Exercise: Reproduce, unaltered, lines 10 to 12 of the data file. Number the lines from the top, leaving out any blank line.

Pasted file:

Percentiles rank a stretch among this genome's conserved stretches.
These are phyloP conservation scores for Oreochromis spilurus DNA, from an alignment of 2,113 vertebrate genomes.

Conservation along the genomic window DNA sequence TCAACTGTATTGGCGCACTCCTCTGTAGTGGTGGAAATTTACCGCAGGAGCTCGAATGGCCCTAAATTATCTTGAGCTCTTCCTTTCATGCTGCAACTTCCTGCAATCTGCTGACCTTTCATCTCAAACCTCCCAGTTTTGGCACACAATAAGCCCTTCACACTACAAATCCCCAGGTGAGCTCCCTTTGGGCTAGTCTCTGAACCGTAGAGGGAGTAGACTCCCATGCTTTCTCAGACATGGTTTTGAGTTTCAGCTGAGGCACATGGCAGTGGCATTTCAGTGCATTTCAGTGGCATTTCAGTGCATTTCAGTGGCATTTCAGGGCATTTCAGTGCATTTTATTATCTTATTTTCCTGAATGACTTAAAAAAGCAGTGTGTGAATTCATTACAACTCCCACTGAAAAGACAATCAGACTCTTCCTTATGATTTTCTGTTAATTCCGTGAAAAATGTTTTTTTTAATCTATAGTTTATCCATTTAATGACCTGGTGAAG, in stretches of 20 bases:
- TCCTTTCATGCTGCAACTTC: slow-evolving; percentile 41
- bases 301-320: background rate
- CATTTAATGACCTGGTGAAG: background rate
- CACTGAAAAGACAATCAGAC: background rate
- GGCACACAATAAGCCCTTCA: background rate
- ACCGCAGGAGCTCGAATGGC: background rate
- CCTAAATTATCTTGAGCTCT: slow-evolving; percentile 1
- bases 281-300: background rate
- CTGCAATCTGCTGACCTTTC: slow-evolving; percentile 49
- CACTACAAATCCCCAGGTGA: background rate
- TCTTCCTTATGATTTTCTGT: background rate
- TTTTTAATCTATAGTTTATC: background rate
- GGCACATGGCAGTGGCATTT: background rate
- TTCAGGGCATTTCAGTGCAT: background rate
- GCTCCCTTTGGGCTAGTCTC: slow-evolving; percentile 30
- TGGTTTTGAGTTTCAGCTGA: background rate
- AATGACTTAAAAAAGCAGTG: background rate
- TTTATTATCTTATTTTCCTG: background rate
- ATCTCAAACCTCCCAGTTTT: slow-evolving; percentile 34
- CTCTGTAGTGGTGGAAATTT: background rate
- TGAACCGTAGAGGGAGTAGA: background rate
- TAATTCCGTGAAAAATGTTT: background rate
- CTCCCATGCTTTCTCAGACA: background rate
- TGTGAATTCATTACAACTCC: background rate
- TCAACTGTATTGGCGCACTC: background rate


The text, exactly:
- CCTAAATTATCTTGAGCTCT: slow-evolving; percentile 1
- bases 281-300: background rate
- CTGCAATCTGCTGACCTTTC: slow-evolving; percentile 49